• Compromise of Misdemeanor.
  • If the defendant does not want to resolve the harassment charge through a Pre-Trial Diversion Agreement or Compromise of Misdemeanor, the matter is set for trial.
  • At trial, the defendant has the right to require that the prosecutor proves every element of the charge beyond a reasonable doubt.

There are four different ways to resolve a Felony Harassment charge:

  •  Felony Diversion.
  •  Charges dropped. If drugs involved, the defendant can take matters to Drug Court and possibly get the charges dropped.

    If mental health issues influenced the criminal act, the defendant can take matters to the Behavioral Health Court and possibly get the charges dropped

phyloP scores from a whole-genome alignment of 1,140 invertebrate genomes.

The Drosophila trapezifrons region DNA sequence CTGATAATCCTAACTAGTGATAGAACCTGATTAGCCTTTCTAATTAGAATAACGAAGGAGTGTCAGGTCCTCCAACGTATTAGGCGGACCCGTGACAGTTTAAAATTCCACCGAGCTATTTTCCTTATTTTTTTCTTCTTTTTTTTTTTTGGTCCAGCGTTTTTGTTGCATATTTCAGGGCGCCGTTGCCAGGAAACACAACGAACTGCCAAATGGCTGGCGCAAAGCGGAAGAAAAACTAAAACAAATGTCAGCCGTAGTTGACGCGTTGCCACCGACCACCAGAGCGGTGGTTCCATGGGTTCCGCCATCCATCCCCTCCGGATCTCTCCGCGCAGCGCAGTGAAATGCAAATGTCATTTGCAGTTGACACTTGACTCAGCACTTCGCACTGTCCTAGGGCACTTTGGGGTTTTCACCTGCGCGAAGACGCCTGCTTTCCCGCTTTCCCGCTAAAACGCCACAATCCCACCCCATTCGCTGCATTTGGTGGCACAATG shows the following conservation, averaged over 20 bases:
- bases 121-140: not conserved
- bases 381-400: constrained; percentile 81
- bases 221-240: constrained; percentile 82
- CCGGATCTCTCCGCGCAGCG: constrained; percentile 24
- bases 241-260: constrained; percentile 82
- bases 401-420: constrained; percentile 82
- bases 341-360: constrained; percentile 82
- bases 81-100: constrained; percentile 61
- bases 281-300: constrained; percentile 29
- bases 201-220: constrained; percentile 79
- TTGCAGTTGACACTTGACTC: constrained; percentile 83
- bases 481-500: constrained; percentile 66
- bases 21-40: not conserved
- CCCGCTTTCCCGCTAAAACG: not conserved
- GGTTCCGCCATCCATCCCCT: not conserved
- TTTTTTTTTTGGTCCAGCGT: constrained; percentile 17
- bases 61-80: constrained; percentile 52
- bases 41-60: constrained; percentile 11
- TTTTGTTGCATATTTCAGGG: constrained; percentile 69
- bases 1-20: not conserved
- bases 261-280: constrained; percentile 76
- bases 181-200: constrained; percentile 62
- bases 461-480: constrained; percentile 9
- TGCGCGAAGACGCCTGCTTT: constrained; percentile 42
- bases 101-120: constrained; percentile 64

•  Curtail the Felony Level Harassment to a Misdemeanor Level Harassment in exchange for a plea.
  • The defendant can set the matter for trial and require the prosecutor to prove all elements of the harassment charge beyond a reasonable doubt.

Court: Verdict and Sentencing

If your harasser is found guilty the court will sentence your harasser.


What qualifies as a harassment charge?

There is no one answer to this question as it can vary depending on the jurisdiction in which the charge is being filed. However, some examples of behavior that may be considered harassment include making threats, repeatedly sending unwanted messages or gifts, engaging in physical or verbal abuse, and stalking. If you are unsure whether a particular action qualifies as harassment, it is best to consult with an attorney or law enforcement officer in your area.

Can you be arrested for harassment?